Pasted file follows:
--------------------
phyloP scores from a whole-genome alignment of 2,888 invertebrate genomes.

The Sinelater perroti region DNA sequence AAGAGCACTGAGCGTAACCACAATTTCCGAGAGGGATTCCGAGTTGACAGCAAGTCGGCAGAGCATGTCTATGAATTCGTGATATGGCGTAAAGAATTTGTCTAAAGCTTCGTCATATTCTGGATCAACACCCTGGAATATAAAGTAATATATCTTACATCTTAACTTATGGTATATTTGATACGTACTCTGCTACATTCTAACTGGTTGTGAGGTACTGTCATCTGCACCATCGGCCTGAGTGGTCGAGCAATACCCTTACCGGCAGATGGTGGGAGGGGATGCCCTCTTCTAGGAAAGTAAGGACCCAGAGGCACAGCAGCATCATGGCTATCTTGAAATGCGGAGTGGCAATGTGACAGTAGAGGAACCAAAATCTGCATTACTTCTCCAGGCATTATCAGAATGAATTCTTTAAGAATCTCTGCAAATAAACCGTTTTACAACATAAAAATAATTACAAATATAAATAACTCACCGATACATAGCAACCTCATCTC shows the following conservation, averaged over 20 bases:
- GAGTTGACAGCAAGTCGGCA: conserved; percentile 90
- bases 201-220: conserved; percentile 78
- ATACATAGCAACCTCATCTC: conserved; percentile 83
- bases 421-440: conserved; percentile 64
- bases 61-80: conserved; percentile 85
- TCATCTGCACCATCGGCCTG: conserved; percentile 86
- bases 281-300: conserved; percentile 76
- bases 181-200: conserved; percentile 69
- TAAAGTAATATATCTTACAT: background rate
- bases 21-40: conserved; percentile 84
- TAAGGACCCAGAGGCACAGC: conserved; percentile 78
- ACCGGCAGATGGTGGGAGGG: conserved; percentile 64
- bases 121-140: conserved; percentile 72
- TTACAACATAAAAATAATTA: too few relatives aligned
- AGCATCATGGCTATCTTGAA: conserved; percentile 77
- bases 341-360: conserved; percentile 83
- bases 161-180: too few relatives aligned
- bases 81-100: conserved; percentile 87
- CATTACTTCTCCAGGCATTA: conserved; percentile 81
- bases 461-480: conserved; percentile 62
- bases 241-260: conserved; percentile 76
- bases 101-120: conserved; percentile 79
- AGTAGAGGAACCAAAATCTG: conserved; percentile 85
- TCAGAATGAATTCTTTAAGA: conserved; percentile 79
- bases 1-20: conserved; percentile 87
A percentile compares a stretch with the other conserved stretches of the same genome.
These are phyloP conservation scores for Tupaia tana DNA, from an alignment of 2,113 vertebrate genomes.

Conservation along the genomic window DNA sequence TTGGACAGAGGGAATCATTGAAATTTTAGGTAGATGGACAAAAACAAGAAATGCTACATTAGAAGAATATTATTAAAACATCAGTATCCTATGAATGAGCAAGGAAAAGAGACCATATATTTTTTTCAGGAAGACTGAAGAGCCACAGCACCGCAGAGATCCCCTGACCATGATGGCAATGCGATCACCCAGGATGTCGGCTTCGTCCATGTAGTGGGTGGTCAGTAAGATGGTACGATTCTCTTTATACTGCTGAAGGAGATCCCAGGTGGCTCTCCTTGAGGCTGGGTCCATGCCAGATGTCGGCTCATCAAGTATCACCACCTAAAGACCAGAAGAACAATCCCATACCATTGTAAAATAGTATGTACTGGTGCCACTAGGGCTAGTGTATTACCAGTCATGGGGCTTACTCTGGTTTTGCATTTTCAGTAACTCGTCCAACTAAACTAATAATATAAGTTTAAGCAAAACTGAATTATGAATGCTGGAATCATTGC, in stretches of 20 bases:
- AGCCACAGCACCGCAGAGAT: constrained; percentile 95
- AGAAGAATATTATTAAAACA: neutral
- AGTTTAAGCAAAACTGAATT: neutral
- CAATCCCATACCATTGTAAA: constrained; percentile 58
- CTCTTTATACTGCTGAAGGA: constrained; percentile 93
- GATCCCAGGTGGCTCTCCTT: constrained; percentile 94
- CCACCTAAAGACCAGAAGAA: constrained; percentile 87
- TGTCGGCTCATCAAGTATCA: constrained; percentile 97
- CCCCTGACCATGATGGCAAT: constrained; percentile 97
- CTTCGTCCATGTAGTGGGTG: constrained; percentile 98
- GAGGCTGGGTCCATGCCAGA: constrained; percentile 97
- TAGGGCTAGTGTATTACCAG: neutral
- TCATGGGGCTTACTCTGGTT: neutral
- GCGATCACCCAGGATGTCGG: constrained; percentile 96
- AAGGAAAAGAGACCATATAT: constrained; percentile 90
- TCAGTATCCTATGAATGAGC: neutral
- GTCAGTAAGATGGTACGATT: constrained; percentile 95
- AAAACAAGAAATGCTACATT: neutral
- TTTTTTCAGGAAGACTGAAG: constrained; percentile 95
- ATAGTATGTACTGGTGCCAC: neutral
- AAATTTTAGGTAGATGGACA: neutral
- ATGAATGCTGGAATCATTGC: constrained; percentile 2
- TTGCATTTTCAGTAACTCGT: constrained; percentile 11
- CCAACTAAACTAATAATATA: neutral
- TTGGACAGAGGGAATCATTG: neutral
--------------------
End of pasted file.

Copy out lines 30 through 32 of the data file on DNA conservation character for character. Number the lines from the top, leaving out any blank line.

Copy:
Conservation along the genomic window DNA sequence TTGGACAGAGGGAATCATTGAAATTTTAGGTAGATGGACAAAAACAAGAAATGCTACATTAGAAGAATATTATTAAAACATCAGTATCCTATGAATGAGCAAGGAAAAGAGACCATATATTTTTTTCAGGAAGACTGAAGAGCCACAGCACCGCAGAGATCCCCTGACCATGATGGCAATGCGATCACCCAGGATGTCGGCTTCGTCCATGTAGTGGGTGGTCAGTAAGATGGTACGATTCTCTTTATACTGCTGAAGGAGATCCCAGGTGGCTCTCCTTGAGGCTGGGTCCATGCCAGATGTCGGCTCATCAAGTATCACCACCTAAAGACCAGAAGAACAATCCCATACCATTGTAAAATAGTATGTACTGGTGCCACTAGGGCTAGTGTATTACCAGTCATGGGGCTTACTCTGGTTTTGCATTTTCAGTAACTCGTCCAACTAAACTAATAATATAAGTTTAAGCAAAACTGAATTATGAATGCTGGAATCATTGC, in stretches of 20 bases:
- AGCCACAGCACCGCAGAGAT: constrained; percentile 95
- AGAAGAATATTATTAAAACA: neutral